Cath’s nightmare continues in the form of a nasty infection that has taken hold. Sister Julienne accompanies her to the hospital where Cath learns she needs surgery for the lacerations that resulted from her abortion procedure. In the end, the surgeon removes her womb because the scarring from the infection was so severe.

Cath is simultaneously heartbroken about the impossibilty of bearing children in the future and afraid to report the woman whose carelessness made her infertile. Lesley is enraged by what has happened and goes to the police on Cath’s behalf. Sgt. Woolf is sympathetic, but this is a shady business and without more details he says it will be nearly impossible to investigate.

So without Cath’s cooperation, her ordeal comes to an unsatisfactory end. She acknowledges the shame will follow her forever, but feels all she can do is move away and get on with her modeling career.

Back at Nonnatus, Sisters Hilda and Julienne discuss the dilemma of illegal abortion.  Julienne believes the silence will never end because for every woman maimed or killed there are a dozen more who quietly get the desired results. No doubt, this issue will continue to pop up on Call the Midwife for seasons to come.

Sister Hilda (FENELLA WOOLGAR) in a heart to heart with Sister Julienne (JENNY AGUTTER)        Credit: Courtesy of BBC/Neal Street Productions

We've encountered the multiple births/useless father narrative before as well. You may recall season one featured the birth of unexpected triplets delivered single-handedly by Chummy in a flat without electricity or running water. Compared to that, Margaret Lombardi’s (Jessica Clark) birthing experience was a walk in the park.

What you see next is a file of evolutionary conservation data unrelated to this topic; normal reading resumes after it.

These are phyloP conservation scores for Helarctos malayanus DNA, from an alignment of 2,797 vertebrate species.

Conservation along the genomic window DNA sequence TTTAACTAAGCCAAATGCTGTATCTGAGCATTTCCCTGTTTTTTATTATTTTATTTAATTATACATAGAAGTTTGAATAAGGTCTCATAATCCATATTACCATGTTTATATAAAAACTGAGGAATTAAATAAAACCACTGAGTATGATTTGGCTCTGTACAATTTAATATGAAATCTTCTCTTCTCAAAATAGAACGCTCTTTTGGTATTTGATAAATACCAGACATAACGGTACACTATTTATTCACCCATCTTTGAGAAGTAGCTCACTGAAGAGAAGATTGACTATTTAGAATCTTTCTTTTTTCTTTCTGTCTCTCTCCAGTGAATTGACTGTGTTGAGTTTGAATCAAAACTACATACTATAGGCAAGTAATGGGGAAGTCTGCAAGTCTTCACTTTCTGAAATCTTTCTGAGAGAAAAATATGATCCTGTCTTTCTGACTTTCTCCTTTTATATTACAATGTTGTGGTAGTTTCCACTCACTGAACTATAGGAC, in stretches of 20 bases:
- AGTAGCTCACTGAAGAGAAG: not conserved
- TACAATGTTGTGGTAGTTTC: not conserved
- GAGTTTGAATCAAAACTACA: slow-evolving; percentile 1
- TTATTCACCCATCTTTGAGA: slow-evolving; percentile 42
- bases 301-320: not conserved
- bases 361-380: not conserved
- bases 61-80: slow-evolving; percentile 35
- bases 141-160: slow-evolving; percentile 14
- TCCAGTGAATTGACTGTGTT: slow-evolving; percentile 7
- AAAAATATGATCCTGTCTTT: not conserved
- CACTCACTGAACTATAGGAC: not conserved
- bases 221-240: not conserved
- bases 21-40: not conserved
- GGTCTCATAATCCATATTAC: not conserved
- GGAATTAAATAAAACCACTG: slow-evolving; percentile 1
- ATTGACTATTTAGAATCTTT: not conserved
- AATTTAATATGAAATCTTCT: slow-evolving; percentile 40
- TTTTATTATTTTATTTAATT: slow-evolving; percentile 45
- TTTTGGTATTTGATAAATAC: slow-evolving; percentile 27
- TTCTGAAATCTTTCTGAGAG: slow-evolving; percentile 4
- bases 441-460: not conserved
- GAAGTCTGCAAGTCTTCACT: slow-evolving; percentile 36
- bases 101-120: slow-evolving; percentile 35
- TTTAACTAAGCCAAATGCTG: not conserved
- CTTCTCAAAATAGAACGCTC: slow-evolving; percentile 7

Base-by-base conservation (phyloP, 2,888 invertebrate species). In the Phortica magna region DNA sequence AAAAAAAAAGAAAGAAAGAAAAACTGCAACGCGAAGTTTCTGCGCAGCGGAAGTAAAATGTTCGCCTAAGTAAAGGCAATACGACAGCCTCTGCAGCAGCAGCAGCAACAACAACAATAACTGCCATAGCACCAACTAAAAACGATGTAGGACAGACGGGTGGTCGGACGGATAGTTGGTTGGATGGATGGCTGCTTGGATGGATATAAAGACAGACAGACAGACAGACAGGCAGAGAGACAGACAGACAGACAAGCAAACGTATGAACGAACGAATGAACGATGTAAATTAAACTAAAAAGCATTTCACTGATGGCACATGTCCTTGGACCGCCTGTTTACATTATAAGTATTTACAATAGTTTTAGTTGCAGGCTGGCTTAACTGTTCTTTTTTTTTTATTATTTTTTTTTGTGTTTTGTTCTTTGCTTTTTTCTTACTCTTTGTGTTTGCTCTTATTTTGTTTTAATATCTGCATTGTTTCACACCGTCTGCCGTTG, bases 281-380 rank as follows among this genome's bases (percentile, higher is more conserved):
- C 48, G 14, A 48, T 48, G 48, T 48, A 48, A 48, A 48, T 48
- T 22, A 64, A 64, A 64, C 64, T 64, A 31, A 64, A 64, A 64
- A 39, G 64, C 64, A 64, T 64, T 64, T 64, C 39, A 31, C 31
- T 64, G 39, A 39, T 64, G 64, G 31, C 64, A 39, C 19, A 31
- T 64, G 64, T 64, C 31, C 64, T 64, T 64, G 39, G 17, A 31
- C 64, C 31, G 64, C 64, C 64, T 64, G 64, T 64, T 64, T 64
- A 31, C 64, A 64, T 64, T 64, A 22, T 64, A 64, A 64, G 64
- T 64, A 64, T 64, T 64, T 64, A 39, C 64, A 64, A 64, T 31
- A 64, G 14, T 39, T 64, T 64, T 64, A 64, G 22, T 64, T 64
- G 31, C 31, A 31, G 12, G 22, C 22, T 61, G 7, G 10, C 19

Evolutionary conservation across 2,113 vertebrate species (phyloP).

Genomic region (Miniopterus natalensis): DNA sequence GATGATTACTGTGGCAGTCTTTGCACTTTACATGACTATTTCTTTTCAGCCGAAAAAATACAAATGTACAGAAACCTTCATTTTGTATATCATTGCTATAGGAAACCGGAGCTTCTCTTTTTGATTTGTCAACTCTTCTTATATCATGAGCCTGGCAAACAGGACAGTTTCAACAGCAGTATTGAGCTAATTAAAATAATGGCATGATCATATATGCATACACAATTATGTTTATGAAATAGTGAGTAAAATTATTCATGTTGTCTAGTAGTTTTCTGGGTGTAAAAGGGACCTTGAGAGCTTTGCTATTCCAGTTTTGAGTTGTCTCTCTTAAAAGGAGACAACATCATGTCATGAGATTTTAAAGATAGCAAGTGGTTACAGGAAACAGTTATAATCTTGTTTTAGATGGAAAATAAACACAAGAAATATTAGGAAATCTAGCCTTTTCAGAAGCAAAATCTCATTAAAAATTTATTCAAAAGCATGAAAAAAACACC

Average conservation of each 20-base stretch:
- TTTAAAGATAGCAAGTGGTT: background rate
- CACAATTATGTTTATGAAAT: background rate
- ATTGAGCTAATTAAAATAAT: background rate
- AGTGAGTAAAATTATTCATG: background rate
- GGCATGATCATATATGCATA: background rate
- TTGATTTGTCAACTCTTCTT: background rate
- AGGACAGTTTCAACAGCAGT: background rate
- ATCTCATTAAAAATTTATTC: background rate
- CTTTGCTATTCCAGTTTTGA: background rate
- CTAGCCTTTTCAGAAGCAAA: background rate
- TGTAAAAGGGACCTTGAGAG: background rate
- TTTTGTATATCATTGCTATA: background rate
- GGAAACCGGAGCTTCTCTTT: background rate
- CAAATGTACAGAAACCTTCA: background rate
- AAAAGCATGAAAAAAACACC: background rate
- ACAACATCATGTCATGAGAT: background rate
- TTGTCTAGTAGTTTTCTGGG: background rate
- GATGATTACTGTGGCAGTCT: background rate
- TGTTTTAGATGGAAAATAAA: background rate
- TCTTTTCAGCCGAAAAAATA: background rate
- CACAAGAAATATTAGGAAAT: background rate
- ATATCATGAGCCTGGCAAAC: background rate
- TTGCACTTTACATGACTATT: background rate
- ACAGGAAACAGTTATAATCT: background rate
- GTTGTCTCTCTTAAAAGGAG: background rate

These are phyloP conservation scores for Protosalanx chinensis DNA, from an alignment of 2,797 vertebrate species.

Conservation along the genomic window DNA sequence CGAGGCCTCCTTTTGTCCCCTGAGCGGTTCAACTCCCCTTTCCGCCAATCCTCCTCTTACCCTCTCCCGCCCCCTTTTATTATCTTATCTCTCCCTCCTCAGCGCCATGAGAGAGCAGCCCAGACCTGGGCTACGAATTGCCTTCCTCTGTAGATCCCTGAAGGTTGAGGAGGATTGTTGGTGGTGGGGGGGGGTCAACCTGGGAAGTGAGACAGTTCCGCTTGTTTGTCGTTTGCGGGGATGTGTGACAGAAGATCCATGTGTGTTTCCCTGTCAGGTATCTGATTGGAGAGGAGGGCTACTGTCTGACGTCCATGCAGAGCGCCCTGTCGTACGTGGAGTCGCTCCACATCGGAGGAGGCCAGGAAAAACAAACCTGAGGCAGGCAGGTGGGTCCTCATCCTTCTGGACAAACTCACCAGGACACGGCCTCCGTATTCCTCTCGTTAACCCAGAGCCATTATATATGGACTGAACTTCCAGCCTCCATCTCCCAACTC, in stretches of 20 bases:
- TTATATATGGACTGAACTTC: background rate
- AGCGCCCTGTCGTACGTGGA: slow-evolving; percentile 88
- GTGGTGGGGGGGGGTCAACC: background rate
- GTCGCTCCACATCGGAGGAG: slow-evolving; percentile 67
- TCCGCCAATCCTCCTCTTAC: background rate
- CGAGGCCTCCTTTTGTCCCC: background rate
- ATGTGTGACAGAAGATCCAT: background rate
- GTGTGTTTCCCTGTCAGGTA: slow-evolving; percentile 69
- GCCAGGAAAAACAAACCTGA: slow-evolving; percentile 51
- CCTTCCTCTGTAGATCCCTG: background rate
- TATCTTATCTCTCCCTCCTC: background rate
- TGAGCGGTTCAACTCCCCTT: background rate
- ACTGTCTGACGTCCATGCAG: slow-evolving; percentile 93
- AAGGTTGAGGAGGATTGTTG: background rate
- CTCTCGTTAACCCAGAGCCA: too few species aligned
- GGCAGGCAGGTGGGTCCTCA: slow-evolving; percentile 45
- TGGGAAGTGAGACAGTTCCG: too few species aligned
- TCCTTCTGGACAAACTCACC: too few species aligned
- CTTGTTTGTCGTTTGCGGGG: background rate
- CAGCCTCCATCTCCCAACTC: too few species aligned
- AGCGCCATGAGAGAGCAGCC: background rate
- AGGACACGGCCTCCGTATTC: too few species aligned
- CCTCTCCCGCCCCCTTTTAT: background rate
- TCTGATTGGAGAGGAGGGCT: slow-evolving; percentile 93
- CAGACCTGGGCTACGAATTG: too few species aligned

Basically, Margaret is not a glowing mother to be. Let’s break it down. She already has two young boys, is expecting twins, has monster hemorrhoids and her husband Clark (Antonio Magro) is useless with the children they already have.

Dr. Turner determines the beleaguered mother requires respite and checks her in at the maternity home. Trixie has barely had time to apply ice packs and offer magazines before Margaret’s labor begins. A set of healthy twin girls are delivered and then... Phyllis hears another heartbeat. Margaret is exhausted, meconium is present and the baby is situated in the dangerous transverse position.

The Turners jump into action. Shelagh turns the baby and Patrick mans the forceps. A third baby girl is delivered but is in some distress. After a few tense moments the baby cries just as the ambulance arrives.

Trixie goes to the pub to tell Mr. Lombardi the news. After the shock of the extra baby wears off, Clark decides he must be the one to go to the hospital where his tiniest child is all alone and under observation in an incubator. You get the feeling that if this fearful dad can cuddle the most fragile of his children, he’ll be more hands on with the others from here on out.

Perhaps the lack of completely original storylines isn’t the worst thing in the world. It’s a noble calling to reliably and compassionately portray many aspects of Britain’s social history. And admittedly, it’s the glimpses of small but powerful moments that make this series special, right? From Dr. Turner reading medical statistics in a silly voice to his entranced daughters and Fred’s tender reclamation of Sister Monica Joan’s bag to the sheer force of will it takes for Trixie to remain sober, this is the love, kindness and grace we all need to see more of. Remember Dr. Turner’s prescription:

“Listen attentively, reassure gently and love generously…”

Of course, we’re left with plenty to wonder about. Will Sgt. Woolf successfully woo the reticent Nurse Crane? How will the simmering tensions between control freaks Shelagh and Miss Higgins play out? And what sort of adjustments will the new sisters of Nonnatus House experience in the weeks to come?

How did you feel about the premiere episode of Season 8? Let's talk it out in the comments section, shall we?